SINA will be painting three murals in Frog Hollow of neighborhood Heroes. Two murals will be on Park Street and one will be on Broad Street. Featuring 3 people per mural.
Thank you to everyone who voted. In total, we received 503 votes. The results were really close and every candidate has a story worth sharing. That said, these are the 9 people who got the most votes – in no particular order:
- Maria Sanchez
- Juan Fuentes
- Elba Cruz Schulman
- Rev. Julie Ramirez
- Edna Negron
- Yessica Amparo
- Ana Alfaro
- Leticia Cotto
- Jorge Rivera
The murals are competed and installed. Click here to read the program book from the Unveiling Event to learn more about each hereo.
Mural 1 is located at 463 Park Street (corner of Squire and Park St.) featuring Maria Sanchez, Edna Negron, and Elba Cruz Schulman.
Mural 2 is located at 493 Park Street (corner of Wolcott and Park St.) featuring Ana Alfaro, Jorge Rivera, and Leticia Cotto.
Mural 3 is located at 988 Broad Street featuring Yessica Amparo, Rev. Julie Ramirez, and Juan Fuentes.
THE 15 FINALISTS WERE:
|1. Rev. Julie Ramirez
She served as pastor of Templo Fe church for 53 years, overseeing the church’s move from Main Street to Broad Street in Hartford.
|2. Olga Mele
One of the first Puerto Rican Hartford residents. She was a pioneer in bringing social services to people in need by founding the San Juan Center and through personal volunteer work. She also helped create jobs for people looking to get out of working in tobacco fields.
|3. Celestino Jimenez
Long time advocate and role model for the neighborhood. With endless energy, he was always lending a hand and inspiring many. Late in life, he worked overseeing the soup kitchen at Mercy House.
|4. Yessica Amparo
Youth Development specialist with the OPP’s Youth Service Corps. Her enthusiasm and compassion have helped many young people get a good start in life.
|5. Maria Sanchez
Affectionately known as La Madrina of the Hartford Puerto Rican community, she was a community advocate and the first Latina elected to the CT general assembly.
|6. Ana Alfaro
Host of El Show de Analeh that aims to connect the latinx community with information and inspiration. She is committed to volunteerism, overseeing volunteer projects for Eversource and serving on multiple boards across the city. She has received over 10 awards related to her work in the community.
|7. Leticia Cotto
Former branch manager of the park street library, founder of La Paloma Sabanera café and book store. Committed to education, culture, and arts in the neighborhood.
|8. Juan Fuentes
Photographer who documented the Puerto Rican community in Hartford.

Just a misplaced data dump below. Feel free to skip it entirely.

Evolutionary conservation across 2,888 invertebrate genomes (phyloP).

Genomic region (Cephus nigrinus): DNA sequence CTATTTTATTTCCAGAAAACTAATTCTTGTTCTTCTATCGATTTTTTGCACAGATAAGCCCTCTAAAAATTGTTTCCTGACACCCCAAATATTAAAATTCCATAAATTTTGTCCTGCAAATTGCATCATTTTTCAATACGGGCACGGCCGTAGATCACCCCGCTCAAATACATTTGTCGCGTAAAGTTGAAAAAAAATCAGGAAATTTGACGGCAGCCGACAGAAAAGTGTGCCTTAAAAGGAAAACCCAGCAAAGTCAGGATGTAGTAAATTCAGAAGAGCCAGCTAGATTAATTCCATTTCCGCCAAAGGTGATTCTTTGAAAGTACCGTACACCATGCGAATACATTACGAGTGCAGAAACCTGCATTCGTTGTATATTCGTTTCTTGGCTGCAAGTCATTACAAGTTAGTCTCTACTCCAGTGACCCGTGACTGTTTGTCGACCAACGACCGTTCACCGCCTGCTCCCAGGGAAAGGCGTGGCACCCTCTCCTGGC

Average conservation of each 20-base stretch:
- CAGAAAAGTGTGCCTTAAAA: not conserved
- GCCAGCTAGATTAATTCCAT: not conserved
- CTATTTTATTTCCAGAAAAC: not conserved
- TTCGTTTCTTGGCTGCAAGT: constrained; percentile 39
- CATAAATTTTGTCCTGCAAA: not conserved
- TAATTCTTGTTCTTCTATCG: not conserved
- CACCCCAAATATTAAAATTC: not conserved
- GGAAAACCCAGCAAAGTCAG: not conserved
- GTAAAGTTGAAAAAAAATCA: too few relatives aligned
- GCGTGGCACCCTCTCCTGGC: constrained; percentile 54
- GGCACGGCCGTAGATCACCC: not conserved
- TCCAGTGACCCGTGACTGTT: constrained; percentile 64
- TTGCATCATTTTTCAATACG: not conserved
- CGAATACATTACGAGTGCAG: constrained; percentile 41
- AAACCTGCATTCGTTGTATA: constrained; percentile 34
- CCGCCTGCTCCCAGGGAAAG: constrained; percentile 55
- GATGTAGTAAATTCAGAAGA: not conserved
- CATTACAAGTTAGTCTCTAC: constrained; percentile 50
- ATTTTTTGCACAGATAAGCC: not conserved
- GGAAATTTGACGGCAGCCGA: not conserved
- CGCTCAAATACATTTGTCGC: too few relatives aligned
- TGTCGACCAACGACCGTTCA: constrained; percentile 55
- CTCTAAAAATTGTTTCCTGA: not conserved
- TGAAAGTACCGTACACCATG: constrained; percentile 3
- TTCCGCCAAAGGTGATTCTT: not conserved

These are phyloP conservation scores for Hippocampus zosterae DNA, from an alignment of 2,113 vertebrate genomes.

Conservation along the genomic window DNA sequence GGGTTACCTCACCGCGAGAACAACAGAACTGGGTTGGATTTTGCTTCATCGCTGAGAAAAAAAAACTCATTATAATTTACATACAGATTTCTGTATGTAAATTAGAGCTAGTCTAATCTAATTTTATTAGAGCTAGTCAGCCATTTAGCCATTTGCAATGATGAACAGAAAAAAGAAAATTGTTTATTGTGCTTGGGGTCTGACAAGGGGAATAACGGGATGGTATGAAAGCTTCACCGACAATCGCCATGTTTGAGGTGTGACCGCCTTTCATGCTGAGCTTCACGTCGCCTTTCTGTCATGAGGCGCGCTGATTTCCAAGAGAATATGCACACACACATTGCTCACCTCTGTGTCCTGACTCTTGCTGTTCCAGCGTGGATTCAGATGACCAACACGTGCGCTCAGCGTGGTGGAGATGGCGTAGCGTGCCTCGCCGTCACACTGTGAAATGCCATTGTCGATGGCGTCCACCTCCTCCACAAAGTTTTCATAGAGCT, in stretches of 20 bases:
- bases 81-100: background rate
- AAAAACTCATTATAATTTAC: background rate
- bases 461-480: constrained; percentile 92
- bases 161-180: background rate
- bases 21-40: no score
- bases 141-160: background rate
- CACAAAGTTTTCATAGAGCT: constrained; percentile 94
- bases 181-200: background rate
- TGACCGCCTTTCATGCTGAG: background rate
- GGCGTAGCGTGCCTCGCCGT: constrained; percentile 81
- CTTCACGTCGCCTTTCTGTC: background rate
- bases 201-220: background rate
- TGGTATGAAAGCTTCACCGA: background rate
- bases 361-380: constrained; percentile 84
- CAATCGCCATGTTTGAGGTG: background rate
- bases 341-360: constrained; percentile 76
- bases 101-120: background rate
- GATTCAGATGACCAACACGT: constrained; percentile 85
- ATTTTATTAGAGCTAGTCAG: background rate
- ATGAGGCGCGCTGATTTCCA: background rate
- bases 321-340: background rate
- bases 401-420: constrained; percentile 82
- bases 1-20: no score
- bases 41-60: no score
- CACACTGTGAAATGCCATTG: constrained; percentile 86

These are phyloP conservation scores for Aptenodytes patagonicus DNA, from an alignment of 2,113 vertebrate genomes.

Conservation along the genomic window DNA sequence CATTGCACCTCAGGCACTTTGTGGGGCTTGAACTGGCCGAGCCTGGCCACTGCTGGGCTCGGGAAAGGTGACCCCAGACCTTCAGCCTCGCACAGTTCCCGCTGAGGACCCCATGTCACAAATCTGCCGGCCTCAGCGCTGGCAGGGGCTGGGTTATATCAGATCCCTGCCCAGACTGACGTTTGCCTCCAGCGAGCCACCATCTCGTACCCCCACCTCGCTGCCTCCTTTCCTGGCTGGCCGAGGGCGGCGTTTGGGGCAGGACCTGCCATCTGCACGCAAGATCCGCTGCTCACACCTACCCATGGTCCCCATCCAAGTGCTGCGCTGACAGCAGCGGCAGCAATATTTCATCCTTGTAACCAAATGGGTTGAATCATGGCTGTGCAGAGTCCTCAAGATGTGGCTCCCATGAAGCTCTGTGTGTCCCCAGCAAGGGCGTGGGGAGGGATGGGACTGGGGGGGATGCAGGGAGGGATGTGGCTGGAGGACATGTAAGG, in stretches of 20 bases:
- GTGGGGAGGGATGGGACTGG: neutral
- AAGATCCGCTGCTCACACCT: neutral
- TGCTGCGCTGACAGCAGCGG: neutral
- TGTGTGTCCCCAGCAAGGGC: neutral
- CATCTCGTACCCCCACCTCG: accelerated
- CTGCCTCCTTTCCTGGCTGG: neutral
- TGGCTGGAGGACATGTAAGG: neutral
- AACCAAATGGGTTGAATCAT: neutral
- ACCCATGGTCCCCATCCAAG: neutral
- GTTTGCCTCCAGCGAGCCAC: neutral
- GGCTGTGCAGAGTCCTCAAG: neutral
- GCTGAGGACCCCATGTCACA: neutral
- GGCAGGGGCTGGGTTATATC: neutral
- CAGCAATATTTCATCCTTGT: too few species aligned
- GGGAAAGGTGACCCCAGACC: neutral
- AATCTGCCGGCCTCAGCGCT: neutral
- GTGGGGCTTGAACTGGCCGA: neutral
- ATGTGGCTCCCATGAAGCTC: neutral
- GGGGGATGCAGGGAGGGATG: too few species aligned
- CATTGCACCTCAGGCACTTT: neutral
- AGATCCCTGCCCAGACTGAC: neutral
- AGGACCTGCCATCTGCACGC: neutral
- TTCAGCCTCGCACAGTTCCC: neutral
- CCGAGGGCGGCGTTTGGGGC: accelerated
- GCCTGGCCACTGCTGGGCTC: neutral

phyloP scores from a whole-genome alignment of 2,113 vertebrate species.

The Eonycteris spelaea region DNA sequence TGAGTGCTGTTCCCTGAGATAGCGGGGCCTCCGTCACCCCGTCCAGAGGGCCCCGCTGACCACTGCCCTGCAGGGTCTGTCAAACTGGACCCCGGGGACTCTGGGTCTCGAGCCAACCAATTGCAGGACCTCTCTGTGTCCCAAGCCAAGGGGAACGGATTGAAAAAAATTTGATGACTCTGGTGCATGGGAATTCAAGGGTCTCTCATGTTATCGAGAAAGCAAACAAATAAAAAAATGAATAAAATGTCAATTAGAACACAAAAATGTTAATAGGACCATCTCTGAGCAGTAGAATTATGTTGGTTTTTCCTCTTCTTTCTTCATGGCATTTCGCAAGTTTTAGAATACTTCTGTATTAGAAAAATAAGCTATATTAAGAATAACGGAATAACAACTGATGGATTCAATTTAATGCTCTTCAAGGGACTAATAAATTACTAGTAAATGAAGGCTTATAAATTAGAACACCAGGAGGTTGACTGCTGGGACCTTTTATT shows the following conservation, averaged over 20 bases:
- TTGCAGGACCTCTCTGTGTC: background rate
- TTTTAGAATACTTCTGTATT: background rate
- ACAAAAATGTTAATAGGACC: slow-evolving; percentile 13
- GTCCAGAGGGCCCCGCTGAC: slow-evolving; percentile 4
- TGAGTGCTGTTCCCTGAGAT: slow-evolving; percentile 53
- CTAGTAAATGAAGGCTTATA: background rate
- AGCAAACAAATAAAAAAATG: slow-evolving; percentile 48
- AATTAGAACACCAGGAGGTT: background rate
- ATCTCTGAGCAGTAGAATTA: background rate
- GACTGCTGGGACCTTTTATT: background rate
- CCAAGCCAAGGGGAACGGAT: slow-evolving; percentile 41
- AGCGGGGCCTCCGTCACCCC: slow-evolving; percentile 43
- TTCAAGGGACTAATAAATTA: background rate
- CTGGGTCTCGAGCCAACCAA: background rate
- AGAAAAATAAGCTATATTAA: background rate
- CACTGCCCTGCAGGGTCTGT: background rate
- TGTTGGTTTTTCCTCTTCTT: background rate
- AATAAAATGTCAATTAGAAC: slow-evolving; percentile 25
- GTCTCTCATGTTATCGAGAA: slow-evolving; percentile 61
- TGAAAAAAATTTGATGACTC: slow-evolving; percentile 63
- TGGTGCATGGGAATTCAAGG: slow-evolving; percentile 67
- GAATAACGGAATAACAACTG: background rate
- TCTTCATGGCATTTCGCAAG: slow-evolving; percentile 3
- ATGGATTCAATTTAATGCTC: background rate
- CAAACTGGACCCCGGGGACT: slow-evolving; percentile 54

|9. Mildred Torres
The first Latina to serve on Hartford city’s council. She worked early on community organizing in the Puerto Rican and Black communities in Hartford through La Casa De Puerto Rico, Community Renewal Team, and at Aetna Life & Casualty.
|10. Sara Ferrer de Romany
Forceful and fearless advocate for the Puerto Rican community and founded the Institute for the Hispanic Family at Catholic Charities to help connect community members with mental health services.
|11. Elba Cruz Schulman
Lifelong advocate for those in need and underprivileged. She worked many jobs serving children and families in Hartford. She coordinated and raised funds for the annual Festival of Lights program in Hartford where 1000 children receive Christmas and holiday toys.
|12. Jorge Rivera
Dedicated his life to help troubled children and their families strive for a better life. With an extensive education in law and the help of many willing, talented people, he founded Mi Casa in order to foster a healthier, caring, supportive community.
|13. Cary Wheaton
Was the founder of the Firebox restaurant and Executive Director of Forge City Works — a network of restaurants, farmers markets and training programs that aimed to increase access to high-quality food, as well economic opportunities, for Hartford residents. An expert restaurateur devoted to equity and social justice.
|14. Edna Negron
Educator, consultant, and community organizer who established the first family resource center and school-based health clinic in the nation. Negron began her teaching career in 1974, teaching first grade at the Ann Street Bilingual Community School in Hartford, and then served for many years as the coordinator of the Bilingual/Bicultural Education Program for the Hartford Public Schools.
|15. George Kenc
Founder of Park Hardware on Park Street. Known for his compassion, he was once seen giving his own coat to someone in need in front of his store.